Litigants who are unable to afford funding often turn to third parties who, if they agree, might unwittingly put themselves at risk to meet all or part of the opponents’ costs.
Potential private funders should therefore approach any request for financial assistance in funding litigation with extreme caution, especially if they are offered a share in any “winnings”.
An obvious example of third party funding is where a non-party funder meets the legal costs of a Defendant who loses his case to the Claimant. The Claimant is then unable to recover its costs against the Defendant and looks for other targets.
An obvious target is the funder, who is termed a “non-party”. The Court has wide powers to make non-party costs orders (NPCO) under Section 51 of the Senior Courts Act 1981.
If the non-party is a “pure funder” and has no interest in the outcome of the litigation, then an NPCO is very unlikely to be made. A Court will usually consider that an NPCO is inappropriate where, for example, a disinterested relative has, out of natural affection, funded costs of a claim or a Defence that is reasonably advanced.
The position however changes if the funder has a personal stake in the outcome of the litigation. Examples of such circumstances include:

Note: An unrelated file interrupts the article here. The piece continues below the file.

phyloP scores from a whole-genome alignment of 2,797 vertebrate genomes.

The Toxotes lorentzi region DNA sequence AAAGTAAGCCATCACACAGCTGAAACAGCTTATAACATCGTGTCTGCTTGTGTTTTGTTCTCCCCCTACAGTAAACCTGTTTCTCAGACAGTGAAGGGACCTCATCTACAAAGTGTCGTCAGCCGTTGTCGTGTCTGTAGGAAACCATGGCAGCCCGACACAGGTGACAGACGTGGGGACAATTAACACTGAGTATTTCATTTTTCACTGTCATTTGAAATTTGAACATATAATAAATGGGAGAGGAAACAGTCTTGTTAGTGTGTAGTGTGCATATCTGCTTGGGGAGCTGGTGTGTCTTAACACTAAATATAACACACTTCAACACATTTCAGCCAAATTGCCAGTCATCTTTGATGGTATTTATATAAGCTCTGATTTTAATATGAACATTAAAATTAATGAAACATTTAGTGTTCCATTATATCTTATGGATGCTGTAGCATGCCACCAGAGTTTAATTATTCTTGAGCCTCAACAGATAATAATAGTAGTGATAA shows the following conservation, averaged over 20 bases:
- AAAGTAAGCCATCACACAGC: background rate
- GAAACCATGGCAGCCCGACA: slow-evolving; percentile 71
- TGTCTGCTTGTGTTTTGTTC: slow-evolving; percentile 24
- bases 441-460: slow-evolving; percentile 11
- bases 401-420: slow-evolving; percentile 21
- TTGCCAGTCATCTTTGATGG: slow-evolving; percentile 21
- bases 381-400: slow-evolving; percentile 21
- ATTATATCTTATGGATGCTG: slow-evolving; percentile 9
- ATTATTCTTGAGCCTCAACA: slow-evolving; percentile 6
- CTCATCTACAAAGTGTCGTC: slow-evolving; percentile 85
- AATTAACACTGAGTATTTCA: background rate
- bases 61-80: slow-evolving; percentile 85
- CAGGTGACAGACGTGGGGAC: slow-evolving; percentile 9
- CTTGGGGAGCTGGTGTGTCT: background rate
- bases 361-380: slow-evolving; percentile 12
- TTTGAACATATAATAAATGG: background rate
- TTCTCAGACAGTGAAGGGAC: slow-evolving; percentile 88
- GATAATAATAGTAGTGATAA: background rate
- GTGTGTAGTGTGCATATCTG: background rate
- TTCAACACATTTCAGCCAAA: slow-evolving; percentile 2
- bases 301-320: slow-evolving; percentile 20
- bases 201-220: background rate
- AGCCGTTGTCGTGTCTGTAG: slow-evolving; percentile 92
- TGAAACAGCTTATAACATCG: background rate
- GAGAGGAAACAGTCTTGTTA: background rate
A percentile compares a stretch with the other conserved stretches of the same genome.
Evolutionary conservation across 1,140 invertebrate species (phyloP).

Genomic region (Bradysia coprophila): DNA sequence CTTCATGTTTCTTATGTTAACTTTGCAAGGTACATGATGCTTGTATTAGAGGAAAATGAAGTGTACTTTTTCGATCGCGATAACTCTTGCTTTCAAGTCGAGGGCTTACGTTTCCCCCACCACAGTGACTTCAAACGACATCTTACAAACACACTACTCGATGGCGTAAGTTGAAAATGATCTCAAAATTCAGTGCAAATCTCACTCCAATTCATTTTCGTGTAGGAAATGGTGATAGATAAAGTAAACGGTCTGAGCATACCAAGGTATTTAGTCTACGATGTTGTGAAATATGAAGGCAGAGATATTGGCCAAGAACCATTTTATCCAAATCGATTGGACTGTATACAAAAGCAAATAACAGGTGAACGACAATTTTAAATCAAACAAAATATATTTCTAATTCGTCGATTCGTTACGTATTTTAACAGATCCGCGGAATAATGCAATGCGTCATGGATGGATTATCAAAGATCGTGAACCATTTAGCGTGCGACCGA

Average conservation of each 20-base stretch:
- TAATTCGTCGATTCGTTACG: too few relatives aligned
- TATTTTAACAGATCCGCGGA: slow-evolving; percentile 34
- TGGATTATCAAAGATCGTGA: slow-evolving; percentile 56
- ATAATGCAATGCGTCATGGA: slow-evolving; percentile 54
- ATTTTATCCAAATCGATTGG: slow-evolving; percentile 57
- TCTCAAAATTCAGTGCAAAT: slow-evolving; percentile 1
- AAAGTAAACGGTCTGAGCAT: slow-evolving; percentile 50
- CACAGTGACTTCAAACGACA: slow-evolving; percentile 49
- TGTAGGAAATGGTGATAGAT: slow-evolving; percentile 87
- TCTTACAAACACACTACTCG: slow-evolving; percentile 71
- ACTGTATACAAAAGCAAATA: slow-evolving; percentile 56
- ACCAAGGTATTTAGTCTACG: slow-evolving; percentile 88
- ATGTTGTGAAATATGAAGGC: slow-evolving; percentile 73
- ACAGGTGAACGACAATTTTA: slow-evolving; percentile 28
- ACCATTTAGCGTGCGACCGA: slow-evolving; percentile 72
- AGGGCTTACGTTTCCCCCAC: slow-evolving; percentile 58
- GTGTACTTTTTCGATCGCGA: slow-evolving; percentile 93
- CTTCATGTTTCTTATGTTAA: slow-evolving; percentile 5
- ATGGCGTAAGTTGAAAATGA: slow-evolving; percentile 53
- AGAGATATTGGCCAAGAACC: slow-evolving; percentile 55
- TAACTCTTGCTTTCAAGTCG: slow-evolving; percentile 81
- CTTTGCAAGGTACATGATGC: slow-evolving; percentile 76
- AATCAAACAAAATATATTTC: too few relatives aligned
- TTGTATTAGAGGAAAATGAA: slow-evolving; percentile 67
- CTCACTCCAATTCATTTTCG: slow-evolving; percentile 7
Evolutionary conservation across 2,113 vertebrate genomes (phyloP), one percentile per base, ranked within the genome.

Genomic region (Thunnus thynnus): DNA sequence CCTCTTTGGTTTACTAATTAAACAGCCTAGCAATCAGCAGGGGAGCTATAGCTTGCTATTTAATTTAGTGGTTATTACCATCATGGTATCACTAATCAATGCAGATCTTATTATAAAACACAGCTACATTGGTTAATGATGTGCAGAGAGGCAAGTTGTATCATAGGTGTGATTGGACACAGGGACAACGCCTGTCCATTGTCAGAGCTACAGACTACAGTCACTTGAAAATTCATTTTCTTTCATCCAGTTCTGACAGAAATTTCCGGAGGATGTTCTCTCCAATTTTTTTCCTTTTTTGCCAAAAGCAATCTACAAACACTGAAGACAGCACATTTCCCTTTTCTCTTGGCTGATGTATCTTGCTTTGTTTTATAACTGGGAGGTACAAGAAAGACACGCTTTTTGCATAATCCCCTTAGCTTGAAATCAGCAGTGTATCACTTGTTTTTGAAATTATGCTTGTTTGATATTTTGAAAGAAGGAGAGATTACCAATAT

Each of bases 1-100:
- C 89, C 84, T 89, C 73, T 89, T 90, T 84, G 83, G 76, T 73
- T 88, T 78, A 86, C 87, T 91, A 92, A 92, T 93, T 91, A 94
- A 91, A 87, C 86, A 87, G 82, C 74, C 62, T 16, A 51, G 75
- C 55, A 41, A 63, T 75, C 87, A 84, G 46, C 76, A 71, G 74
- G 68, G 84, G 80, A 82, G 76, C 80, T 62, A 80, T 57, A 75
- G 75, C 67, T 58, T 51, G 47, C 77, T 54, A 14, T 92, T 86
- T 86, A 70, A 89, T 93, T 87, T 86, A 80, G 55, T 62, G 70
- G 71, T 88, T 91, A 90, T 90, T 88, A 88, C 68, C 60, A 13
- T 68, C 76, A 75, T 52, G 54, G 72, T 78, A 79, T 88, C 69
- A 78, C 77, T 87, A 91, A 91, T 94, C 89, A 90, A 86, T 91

- A director funding the costs of his company which is either unable to afford the litigation or is insolvent.
- Circumstances where a non-party not only funds the proceedings, but substantially controls or stands to benefit from them. He or it will be considered the “real party” to the litigation.
The fact that a non-party acted without any impropriety or upon legal advice does not prevent the making of an NPCO.
Yet further, a funder can be held liable for the opponents’ costs on an indemnity basis if he did not pay sufficient attention to ongoing litigation, thereby allowing it to continue unchecked. Therefore, an absence of oversight and scrutiny of the prospects of success could prove extremely costly.
A prudent lawyer for an opposing party should consider seeking costs against a non-party where an unsuccessful opponent does not look good for the money. He should consider:
- Putting the non-party on notice of a potential NPCO application as soon as practicable.
- Whether, if litigating against a company, its financial profile is uncertain.
- Whether the Directors of a litigant company have a record of being involved with insolvent companies.
It is therefore important to ensure that:
- If you are asked to provide funds to progress a claim or aid a Defence that you are appraised of all facts and take independent legal advice. Not to do so could lead to a very nasty shock.
- If you are a litigant and suspect that your opponent has the benefit of third party funding that your lawyers make immediate enquiries with a view to putting the funder on notice of your right to seek an NPCO.
Note: This is not legal advice; it is intended to provide information of general interest about current legal issues.